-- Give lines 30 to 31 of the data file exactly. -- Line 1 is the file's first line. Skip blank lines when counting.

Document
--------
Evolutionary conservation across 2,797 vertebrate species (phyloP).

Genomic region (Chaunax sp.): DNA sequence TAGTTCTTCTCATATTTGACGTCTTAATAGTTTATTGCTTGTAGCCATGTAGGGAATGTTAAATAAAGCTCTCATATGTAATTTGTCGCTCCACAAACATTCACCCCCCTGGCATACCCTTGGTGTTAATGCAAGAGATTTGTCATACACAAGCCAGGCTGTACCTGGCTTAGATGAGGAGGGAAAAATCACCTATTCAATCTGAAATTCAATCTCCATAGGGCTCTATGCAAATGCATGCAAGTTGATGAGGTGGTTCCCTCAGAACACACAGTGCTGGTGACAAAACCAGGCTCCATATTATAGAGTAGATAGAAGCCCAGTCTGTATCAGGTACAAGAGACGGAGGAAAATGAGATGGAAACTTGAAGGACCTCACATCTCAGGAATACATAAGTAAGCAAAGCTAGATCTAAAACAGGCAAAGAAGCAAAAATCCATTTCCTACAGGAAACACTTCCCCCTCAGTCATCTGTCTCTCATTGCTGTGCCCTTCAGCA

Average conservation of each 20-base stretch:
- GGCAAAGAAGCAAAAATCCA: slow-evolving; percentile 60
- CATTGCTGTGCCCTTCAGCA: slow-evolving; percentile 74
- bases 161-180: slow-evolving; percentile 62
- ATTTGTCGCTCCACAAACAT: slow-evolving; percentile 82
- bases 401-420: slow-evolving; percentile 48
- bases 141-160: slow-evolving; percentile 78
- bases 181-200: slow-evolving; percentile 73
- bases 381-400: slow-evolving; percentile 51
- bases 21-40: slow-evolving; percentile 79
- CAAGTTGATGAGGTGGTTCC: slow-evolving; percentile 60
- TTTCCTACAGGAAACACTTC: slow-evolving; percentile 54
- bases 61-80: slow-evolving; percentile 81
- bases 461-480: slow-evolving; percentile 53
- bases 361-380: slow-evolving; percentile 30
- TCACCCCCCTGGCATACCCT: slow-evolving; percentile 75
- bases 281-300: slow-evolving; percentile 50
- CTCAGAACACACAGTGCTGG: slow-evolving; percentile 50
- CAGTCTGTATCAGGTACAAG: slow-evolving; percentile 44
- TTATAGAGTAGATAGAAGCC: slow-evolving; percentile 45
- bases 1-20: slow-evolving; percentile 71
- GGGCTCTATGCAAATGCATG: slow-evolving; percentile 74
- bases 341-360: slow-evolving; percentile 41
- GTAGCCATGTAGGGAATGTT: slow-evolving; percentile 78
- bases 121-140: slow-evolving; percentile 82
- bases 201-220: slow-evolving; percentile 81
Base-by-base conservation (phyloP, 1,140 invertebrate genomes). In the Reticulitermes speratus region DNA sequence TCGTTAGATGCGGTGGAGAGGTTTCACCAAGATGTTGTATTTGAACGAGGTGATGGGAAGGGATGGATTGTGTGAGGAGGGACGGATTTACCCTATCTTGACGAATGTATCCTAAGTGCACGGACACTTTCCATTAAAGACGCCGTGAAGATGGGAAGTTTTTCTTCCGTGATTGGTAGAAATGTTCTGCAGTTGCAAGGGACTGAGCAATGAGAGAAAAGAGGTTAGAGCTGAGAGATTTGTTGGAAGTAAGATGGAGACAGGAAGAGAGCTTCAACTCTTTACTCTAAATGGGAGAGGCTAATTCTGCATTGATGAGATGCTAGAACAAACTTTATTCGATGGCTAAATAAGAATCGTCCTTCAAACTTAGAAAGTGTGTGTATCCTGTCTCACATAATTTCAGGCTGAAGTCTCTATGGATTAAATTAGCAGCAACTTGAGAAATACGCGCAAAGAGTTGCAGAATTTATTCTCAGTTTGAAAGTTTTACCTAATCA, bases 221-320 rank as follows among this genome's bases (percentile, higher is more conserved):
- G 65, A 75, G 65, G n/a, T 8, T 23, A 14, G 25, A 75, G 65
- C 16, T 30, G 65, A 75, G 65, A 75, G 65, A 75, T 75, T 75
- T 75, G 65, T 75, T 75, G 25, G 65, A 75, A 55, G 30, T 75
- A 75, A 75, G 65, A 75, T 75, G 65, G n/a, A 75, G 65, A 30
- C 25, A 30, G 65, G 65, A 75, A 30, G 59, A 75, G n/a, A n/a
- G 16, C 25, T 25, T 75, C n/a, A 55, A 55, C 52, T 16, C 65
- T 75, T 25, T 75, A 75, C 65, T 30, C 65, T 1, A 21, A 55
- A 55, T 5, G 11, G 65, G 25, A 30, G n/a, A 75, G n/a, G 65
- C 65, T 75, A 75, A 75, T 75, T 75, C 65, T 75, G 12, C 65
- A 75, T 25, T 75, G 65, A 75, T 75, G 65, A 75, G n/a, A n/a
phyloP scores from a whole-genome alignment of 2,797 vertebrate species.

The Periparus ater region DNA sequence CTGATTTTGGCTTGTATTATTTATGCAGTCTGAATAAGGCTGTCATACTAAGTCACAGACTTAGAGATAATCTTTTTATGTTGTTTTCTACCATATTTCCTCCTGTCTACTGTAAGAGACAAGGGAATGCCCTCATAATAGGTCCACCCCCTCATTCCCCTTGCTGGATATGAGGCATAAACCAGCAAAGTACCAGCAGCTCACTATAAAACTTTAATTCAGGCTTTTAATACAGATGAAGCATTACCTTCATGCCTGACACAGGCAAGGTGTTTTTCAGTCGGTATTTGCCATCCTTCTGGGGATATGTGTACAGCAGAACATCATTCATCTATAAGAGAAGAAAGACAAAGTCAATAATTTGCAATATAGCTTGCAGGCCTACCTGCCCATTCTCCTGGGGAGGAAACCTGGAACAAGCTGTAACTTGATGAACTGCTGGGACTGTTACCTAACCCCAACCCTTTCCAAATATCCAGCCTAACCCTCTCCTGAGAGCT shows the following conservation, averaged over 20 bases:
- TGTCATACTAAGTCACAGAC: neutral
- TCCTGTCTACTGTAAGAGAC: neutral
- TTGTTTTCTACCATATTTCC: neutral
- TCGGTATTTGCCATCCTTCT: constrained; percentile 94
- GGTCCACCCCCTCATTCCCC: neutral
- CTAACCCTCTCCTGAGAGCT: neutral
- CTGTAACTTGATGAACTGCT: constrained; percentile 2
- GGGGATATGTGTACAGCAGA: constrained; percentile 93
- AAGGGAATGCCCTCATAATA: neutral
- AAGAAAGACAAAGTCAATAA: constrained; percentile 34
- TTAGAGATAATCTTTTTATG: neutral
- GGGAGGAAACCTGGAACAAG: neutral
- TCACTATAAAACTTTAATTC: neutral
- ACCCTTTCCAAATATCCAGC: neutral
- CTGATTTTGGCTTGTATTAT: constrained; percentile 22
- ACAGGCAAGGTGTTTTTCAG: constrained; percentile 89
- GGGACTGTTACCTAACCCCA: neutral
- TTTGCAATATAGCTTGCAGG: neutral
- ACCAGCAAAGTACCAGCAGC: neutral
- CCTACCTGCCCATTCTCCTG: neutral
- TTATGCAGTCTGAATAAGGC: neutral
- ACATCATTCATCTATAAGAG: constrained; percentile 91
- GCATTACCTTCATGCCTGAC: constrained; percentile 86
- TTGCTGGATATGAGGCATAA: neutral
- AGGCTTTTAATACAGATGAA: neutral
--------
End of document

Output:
- G 65, A 75, G 65, G n/a, T 8, T 23, A 14, G 25, A 75, G 65
- C 16, T 30, G 65, A 75, G 65, A 75, G 65, A 75, T 75, T 75